The cynical amongst us may deride SB as Genesis wannabe’s as there are striking similarities between the evolution of both bands.

  1. Both bands produced complex, multi part tracks across their first albums.
  2. Both bands “lost” their original vocalists and replaced them with the incumbent drummer stepping up to the front.
  3. Both vocalists departed leaving, as their swansong, complex double concept albums in their wake.
  4. Both bands then changed to a more direct, full on direction and reaped the benefit of commercial success.

But here our stories diverge, as SB then floundered with a mid career fallow patch ( to me, “Feel Euphoria” was a band in a holding pattern) .They then rediscovered their Prog Mojo with “ Octane” , the opening  7  part concept sees them at their best ,describing  a car accident from the POV of the driver. The sheer beauty of his life unfurling is a testament to the collective ability of the ensemble in that it skates close to cloying sentimentality. But the combination of words and music convey the love of life and of hope in the face of adversity which reflects the lyrical obsessions of Mr Morse and the spiritual quest that pulled him away from the band.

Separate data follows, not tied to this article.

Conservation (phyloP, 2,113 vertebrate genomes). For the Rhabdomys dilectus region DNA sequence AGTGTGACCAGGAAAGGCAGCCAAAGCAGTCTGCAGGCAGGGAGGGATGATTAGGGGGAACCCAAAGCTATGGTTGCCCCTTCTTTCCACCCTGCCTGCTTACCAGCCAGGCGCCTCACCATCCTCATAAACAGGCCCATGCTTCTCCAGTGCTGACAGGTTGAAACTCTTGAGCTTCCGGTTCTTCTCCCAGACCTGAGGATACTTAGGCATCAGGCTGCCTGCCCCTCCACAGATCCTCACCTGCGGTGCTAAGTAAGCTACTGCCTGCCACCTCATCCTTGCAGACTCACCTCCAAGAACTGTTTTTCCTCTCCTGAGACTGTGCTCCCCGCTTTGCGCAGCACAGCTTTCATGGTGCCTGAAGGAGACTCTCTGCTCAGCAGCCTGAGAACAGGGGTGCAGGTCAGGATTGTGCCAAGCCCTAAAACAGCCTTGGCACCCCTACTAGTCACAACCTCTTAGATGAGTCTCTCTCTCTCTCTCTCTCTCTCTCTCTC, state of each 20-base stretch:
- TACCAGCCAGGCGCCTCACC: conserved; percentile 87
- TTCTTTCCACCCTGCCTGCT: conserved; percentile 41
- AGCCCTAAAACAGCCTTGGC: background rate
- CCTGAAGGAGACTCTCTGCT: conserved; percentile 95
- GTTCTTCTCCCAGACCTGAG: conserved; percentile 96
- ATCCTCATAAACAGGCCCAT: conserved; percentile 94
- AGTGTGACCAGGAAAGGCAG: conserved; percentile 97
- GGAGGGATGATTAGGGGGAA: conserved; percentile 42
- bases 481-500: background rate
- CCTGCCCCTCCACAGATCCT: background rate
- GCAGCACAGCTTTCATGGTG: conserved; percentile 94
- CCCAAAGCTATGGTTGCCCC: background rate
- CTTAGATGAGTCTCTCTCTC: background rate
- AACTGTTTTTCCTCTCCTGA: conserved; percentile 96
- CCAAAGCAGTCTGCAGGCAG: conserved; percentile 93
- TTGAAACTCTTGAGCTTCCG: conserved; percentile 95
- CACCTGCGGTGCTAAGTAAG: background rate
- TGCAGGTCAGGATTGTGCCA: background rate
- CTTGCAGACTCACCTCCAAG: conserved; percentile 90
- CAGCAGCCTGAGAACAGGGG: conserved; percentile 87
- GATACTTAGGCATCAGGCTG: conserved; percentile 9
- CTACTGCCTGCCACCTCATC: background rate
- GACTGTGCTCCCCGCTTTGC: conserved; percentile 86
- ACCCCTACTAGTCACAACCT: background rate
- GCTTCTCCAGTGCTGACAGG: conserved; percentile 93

One part of this epic, my favourite post Morse SB piece, is here in burnished re-mastered glory.

She Is Everything is one of Prog’s great love songs. A song that makes you want to share the joy of this experience, the lyrical content is crafted around a tune that comes straight out of the classic pop tunes book. It’s a love song that in a few short verses leaves you fully understanding the depth of feeling conveyed, but without getting caught up in sentimentality.